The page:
Tag Archives: revue

BREAK A LEG! (a showbiz suggestion taken too far) – Matt Roper in New York

I’ll Say She Is

Bleary-eyed but still smiling Matt Roper, early this morning

Bleary-eyed but still smiling Matt Roper, early this morning

This morning, I was supposed to Skype English performer Matt Roper in New York at 0630 UK time (0130 New York time) to talk about the first off-Broadway preview night of I’ll Say She Is, the ‘lost’ Marx Brothers show in which he plays Chico.

Matt was not online at 0630.

At 0641 UK, I got an e-mail – “John! Problems this end! We’re at the theatre. Disaster tonight! – The ‘butler’ in the show fell and we had to dial an ambulance! I’ll be home in an hour (3am)!”

We eventually talked at 08.30 UK / 03.30 New York time.

“You look bleary-eyed,” I said.

“It’s the middle of a heat wave,” Matt told me. It was 90 degrees Fahrenheit (32C) today. It’s nearly four in the morning now and it’s 76 degrees (24C) outside!”

“What happened to the butler?” I asked.

“You’ve seen the Marx Bros films,” said Matt. “The dowager character played by Margaret Dumont has a sort of butler/footman. He broke his leg.”

“Oh, wonderful!” I said with genuine enthusiasm, thinking of the publicity potential.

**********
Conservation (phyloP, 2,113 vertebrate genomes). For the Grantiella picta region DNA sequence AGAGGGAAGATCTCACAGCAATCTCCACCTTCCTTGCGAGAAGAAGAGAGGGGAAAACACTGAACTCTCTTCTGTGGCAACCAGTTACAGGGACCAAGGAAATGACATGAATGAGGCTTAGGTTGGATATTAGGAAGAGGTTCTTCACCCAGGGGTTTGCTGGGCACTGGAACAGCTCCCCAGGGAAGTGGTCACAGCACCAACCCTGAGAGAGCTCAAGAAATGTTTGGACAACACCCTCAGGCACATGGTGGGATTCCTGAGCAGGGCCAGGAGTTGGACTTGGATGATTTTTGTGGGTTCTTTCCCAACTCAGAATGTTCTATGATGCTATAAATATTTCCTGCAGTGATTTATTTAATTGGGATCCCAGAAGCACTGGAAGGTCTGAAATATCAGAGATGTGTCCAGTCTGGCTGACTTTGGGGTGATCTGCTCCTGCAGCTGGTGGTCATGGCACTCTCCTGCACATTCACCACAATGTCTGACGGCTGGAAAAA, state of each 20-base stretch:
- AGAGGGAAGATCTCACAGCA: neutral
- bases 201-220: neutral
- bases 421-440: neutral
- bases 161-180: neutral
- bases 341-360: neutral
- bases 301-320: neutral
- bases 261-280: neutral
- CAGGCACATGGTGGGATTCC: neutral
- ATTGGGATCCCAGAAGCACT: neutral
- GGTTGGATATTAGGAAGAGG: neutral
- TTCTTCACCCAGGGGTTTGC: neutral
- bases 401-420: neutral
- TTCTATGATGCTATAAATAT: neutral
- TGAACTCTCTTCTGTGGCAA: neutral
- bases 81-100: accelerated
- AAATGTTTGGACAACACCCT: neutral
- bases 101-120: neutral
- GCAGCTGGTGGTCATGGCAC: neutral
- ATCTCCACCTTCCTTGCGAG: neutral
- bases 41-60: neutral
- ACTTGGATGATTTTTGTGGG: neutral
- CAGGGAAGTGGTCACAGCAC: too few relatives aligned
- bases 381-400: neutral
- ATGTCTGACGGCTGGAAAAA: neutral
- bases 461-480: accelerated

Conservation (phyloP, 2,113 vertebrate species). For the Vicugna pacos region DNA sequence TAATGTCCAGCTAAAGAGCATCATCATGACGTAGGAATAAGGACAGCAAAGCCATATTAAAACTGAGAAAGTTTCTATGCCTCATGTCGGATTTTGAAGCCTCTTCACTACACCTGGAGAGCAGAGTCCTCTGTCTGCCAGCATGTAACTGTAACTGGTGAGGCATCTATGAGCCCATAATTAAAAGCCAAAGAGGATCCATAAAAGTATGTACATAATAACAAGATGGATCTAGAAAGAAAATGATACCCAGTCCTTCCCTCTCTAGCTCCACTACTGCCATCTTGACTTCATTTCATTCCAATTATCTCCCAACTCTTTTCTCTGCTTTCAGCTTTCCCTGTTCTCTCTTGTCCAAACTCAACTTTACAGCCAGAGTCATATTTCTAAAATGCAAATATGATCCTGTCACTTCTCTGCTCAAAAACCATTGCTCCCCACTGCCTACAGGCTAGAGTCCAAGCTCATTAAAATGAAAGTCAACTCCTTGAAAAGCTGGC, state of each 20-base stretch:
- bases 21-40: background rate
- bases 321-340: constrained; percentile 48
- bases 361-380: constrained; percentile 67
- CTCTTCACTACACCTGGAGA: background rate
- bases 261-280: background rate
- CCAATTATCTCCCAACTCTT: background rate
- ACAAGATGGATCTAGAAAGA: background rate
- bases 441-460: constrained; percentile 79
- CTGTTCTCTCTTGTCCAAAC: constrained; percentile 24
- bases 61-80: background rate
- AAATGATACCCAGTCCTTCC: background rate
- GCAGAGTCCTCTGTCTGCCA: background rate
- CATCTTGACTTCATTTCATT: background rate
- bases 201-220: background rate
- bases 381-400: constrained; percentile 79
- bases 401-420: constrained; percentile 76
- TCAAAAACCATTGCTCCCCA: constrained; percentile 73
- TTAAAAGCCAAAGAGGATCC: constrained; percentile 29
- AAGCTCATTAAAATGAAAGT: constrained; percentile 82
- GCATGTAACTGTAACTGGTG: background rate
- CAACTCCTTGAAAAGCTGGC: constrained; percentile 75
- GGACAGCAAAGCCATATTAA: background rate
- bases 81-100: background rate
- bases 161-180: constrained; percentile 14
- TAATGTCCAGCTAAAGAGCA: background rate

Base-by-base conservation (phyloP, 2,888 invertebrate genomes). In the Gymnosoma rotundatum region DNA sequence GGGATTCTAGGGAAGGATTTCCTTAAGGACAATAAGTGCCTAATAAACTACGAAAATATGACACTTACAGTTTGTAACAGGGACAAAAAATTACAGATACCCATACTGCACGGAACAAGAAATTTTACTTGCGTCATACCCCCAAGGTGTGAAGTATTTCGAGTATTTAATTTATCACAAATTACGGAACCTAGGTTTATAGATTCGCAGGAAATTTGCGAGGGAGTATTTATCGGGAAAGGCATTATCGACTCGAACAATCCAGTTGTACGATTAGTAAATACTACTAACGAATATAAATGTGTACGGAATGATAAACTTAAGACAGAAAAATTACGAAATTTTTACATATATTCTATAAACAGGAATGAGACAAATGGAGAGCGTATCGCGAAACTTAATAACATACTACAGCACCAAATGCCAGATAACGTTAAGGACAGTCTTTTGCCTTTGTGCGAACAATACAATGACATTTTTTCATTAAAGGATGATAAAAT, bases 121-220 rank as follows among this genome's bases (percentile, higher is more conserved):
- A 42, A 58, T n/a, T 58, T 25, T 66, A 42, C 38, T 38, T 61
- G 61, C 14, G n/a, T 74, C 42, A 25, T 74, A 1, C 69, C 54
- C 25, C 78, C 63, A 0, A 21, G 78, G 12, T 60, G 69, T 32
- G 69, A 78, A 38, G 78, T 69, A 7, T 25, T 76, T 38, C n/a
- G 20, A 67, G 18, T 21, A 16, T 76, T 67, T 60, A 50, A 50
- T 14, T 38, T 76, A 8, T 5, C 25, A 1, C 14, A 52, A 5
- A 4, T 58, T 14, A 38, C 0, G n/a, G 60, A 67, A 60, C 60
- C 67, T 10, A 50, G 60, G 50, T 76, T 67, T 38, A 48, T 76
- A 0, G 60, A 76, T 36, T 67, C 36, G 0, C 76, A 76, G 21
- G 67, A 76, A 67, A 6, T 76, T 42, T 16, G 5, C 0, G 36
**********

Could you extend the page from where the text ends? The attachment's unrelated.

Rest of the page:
“Your Satanic grin!” said Matt. “You’re loving this, John, aren’t you?”

“Well,” I admitted. “That old theatrical good-luck wish – Break a leg! – he really did take it too literally – and on the first preview night!”

(Top to bottom; L-R - (Photo by Mark X Hopkins)) Matt Walters as Zeppo, Noah Diamond as Groucho, Matt Roper as Chico, and Seth Sheldon as Harpo

(Top to bottom; L-R – Photo by Mark X Hopkins)
Matt Walters as Zeppo, Noah Diamond as Groucho, Matt Roper as Chico, and Seth Sheldon as Harpo

“I think,” said Matt, “it was when he was going off stage, coming down a step. Something like that. He slipped. It’s a big loss, because a lot of his sequences are with Harpo, because Harpo is the one who is stealing all the family silverware. We have a good understudy, but we’re going to miss this guy because his comic timing is brilliant.”

“How long will it take to mend?” I asked.

“I don’t know. The ambulance came and he was whisked away. He might be able to perform on opening night at the Connelly Theater on Thursday on crutches: we might be able to work that into the show.”

“So what,” I asked, “other than people breaking their legs, has been the most difficult thing for you?”

“Learning to play the piano for the last eight weeks. Chico had such a particular style of playing.”